Stanford University used an algorithm to decide who would get the first 5000 doses of the coronavirus vaccine—and it did not go well, prioritizing senior faculty instead of front-line, low-paid healthcare workers.
Artificial intelligence and machine-learning algorithms are increasingly being used across the healthcare system, including in psychiatry. Indeed, apps that conduct extensive surveillance of users’ texts and GPS tracking are being given to people with mental health diagnoses, despite no published evidence that the algorithms they generate provide any accurate information or any improved outcomes.
Disabled people and people with mental health diagnoses bear the brunt of privacy invasions, as a recent study found. According to the authors of that study, in some cases, police and border security agents were using information taken from users’ mental health apps.
The current algorithmic failure was revealed on December 17, when disgruntled Stanford medical professionals sent a letter of protest to their higher-ups at the Stanford School of Medicine, Stanford Health Care, and Stanford Children’s Health.
The letter was signed by the Chief Resident Council in support of the residents and fellows in the Stanford hospital system, many of whom are on the front lines treating COVID-positive patients. The letter alleges that only 7 of the roughly 1300 residents and fellows received the vaccine. According to the letter, the algorithm instead prioritized senior faculty, most of whom are not currently engaged in clinical work and who have worked from home since March.
The letter also alleges that Stanford leadership was aware of the error by December 15, but stuck with the algorithm’s decision anyway. The letter states:
“We believe that to achieve the aim of justice, there is a human responsibility of oversight over such algorithms to ensure that the results are equitable.”
According to an article in Forbes, Stanford Health Care’s leadership apologized on December 18 and claimed that an error in the algorithm resulted in the failure.
According to the letter, the use of an algorithm to disenfranchise residents is an extension of existing power dynamics, which leave residents with little voice in the system under which they work.
“Ultimately, we understand that the lack of inclusion in the institutional vaccination plan is a result of resident disempowerment at Stanford Medicine. Our disempowerment is not isolated to vaccine allocation, which is why many of the items above reflect our need to have a greater stake in the decisions that impact us and our patients within the institution.”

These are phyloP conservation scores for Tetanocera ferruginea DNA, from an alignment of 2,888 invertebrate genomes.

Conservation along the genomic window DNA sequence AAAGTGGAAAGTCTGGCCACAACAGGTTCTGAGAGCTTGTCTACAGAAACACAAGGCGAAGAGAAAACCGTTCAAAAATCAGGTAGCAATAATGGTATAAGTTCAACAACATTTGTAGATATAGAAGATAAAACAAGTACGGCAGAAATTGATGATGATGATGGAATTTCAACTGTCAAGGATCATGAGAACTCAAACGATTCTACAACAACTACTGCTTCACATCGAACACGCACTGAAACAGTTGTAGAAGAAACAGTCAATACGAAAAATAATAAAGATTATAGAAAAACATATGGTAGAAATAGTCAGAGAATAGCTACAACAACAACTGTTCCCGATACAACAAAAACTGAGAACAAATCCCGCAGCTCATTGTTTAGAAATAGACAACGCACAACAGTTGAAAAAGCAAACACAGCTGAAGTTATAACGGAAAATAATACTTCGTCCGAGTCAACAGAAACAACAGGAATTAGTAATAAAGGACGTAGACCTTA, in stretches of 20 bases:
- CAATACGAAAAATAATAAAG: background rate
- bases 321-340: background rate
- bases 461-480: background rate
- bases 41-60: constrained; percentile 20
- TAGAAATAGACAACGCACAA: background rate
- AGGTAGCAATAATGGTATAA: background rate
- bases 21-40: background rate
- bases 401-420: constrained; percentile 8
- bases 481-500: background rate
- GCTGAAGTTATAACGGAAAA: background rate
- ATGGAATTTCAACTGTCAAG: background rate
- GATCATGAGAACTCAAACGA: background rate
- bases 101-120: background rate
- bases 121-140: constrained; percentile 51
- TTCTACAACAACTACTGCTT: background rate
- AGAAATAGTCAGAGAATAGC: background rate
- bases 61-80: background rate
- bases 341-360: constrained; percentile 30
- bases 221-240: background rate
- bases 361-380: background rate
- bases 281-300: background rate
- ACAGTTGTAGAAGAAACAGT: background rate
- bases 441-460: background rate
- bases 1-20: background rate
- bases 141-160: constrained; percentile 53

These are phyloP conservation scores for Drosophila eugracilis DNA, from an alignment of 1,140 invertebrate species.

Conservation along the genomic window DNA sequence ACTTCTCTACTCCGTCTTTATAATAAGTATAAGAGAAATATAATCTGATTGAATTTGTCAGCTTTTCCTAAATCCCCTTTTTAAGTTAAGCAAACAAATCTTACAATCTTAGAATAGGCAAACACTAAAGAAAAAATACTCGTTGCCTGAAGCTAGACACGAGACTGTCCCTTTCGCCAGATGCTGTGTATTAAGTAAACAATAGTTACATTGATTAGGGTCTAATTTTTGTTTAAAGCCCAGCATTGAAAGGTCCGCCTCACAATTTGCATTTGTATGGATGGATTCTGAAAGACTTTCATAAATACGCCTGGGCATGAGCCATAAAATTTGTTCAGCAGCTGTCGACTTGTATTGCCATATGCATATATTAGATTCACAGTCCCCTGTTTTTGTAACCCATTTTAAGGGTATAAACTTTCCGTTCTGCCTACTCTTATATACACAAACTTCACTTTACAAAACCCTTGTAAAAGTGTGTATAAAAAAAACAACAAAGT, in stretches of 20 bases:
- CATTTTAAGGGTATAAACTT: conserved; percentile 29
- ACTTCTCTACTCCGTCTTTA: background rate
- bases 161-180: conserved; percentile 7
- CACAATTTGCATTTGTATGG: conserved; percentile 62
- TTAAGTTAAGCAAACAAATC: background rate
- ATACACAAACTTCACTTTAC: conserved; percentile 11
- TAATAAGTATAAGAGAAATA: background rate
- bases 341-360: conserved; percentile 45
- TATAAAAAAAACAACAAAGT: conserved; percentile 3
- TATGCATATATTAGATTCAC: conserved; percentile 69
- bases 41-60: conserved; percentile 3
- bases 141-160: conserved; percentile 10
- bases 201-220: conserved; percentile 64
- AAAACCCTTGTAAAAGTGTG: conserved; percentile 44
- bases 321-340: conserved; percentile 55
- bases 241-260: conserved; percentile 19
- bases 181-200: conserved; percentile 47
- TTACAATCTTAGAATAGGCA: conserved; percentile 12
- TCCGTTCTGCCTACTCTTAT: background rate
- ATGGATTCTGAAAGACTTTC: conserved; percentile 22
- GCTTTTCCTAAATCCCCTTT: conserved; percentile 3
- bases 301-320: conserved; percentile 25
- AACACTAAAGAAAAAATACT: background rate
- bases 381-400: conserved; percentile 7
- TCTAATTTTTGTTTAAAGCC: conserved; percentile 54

Algorithms and artificial intelligence are being increasingly rolled out to guide healthcare decision-making, especially in psychiatry—despite ethical concerns. In fact, they are consistently shown to replicate the biases of those who develop them and use them.
For instance, a study in the New England Journal of Medicine found that the use of algorithmic decision-making could worsen the treatment people of color receive in clinical situations, suggesting that racial biases are “baked into” the system of decision-making.
A study in Science supported this claim when researchers found that an algorithm was using cost as a proxy for health. That software prevented Black people from receiving referrals to further care because it noticed that people of color typically receive less costly treatment—which we know is due to factors such as poverty, insurance issues, and racial bias in the healthcare system. However, the algorithm concluded that Black people were healthier because the system spends less money on them.
Another study this year demonstrated that using artificial intelligence to look for vocal changes to screen for mental health problems could exacerbate the racial bias that permeates diagnoses such as schizophrenia. Yet another study found that machine learning was no better than chance at detecting the presence of early psychosis.
Researchers have also been searching for artificial intelligence solutions and algorithms that could predict whether someone responds to treatment after a psychiatric diagnosis. However, the search has failed, possibly because “treatment” is largely due to the placebo effect—according to researchers in JAMA Network Open.
You can access the Stanford letter here